Based on their efforts on the field during the 2012 season, Ray Rice and Torrey Smith are already “officially” champions.
However, they’ve been champions in the community ever since they showed up in Baltimore, and they proved that once again this past weekend.
Already working six days per week during the football season, these men spend their off days leveraging their celebrity to help make an impact on the community they now call home. These players are idolized by both children and adults alike, but one thing that commonly slips the minds of most Ravens fans are that both Smith (24) and Rice (26) aren’t far removed from their own childhoods.
“To see such a young person succeed so much in his life is amazing, fabulous and wonderful,” said Betsy Dean, the mother of Ashton (pictured below). “We’re so proud of him.”
Dean’s son suffers from a congenital brain malformation.When Rice met Ashton in March 2012, there was an instant connection and the two have had a strong bond ever since.
“It’s a part of our responsibility to give back to the community,” Smith said. “They support us and do anything for us, so we have to return the favor.
“The position that we’re in, we’re role models, whether you want to be or not. You have to be a positive one or you can be a negative one as people often see, but there are a lot of great guys in the league.”
Within the NFL-wide receiver spectrum, Smith can be considered on of the best role models in the league – a polar opposite of Titus Young, a current free agent who has been arrested three times within the past week.
Maintaining clean images is something that Rice and Smith have both been able to do despite less than ideal upbringings. Both players were primarily raised by their mothers, and helped out by working multiple jobs in an attempt to make ends meet. Rice worked at a barbershop, cleaning up hair from the floor and relying on tips. Smith helped raise his siblings from the age of seven. He did the laundry, helped bathe them, and even tucked them in at night.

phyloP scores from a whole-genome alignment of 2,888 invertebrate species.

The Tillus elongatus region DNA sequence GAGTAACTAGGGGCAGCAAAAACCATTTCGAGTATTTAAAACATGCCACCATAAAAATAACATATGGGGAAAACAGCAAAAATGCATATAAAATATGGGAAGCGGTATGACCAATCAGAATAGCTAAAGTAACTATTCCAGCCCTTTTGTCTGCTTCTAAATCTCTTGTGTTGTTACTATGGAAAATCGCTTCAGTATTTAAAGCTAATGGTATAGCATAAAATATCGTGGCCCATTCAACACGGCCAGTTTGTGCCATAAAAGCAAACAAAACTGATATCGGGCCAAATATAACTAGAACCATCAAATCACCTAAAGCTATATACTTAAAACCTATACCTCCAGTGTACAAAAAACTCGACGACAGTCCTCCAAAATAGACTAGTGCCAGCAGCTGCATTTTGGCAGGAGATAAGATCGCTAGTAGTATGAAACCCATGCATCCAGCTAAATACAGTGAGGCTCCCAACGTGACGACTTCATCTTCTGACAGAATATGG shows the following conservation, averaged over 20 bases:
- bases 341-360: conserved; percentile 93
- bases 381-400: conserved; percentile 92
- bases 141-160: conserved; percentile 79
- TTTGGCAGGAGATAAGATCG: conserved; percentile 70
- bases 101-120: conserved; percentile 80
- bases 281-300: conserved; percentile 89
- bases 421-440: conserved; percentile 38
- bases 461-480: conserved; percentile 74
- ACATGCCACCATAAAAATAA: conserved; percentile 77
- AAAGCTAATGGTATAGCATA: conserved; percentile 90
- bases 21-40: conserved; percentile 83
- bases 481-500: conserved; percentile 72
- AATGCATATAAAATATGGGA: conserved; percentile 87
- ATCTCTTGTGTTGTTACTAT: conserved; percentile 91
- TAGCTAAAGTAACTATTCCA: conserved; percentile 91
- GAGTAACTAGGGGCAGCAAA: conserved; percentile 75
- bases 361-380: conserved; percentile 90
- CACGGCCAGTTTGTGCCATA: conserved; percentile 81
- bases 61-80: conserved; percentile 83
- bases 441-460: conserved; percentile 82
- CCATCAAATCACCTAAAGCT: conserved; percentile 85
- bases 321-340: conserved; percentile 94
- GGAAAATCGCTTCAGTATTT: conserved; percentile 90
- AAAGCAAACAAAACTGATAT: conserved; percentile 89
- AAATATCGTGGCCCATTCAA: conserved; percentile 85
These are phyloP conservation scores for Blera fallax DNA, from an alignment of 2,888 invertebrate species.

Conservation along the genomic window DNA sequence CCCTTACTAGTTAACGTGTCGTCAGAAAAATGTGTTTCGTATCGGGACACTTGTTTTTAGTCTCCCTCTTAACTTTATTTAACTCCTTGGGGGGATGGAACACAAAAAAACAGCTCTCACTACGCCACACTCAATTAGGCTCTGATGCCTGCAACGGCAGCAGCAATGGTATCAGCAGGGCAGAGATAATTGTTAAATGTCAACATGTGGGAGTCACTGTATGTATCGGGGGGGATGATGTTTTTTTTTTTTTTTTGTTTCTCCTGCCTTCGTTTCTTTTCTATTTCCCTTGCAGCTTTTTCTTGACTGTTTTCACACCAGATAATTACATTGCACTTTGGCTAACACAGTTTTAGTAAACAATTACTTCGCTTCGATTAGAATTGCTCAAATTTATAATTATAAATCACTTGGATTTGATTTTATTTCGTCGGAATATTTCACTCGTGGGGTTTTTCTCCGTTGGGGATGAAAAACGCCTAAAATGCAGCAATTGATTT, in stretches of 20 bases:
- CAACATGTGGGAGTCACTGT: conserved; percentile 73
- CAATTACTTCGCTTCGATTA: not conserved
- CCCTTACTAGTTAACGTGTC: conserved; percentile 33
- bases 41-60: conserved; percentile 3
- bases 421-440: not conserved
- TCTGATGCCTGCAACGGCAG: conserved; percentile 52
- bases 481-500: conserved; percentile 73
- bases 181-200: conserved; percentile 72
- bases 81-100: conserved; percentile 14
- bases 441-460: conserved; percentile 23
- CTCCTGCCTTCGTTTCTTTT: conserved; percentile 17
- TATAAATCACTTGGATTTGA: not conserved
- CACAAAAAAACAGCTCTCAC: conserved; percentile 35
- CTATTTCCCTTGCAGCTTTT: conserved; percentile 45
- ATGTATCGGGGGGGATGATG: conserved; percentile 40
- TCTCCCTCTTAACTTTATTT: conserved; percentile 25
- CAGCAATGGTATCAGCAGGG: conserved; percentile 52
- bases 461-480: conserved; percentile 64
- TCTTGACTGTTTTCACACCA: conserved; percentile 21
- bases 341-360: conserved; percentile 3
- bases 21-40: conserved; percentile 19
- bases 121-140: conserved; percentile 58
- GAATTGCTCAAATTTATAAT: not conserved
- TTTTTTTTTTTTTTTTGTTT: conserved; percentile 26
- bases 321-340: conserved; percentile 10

If any parents in the crowd at the second annual Ray Rice Day were wondering how these young men could put on such an event, clearly their upbringings and display of maturity at a young age had a lot to do with it.
“When you come from the lifestyle that I came from, when you get in the position that I’m now in, you just want to give back,” Rice said while standing on the field with over 700 children participating in light football drills orchestrated by his foundation. “Me being able to give back my time and my efforts in this community is the most influential thing I can do in Baltimore – besides scoring touchdowns.”
Within the past year, both of these men have continued to grow as individuals just as much as football players. Rice welcomed his first child and has continued to watch her grow, while Smith has gotten engaged and will marry later this summer.
The popular opinion of football fans is that athletes are overpaid for simply playing a game. Last summer, Rice signed a $40 million contract extension with the Ravens and Smith’s payday is around the corner as he approaches the final year of his rookie deal. After standing on the field with these players and seeing the joy they’ve brought to the faces of children – ranging from those severely disabled to those with a perfect bill of health – you can only root for them to continue to succeed professionally. It’s obvious that professional success on their parts means more great days like Ray Rice day are in store for our community.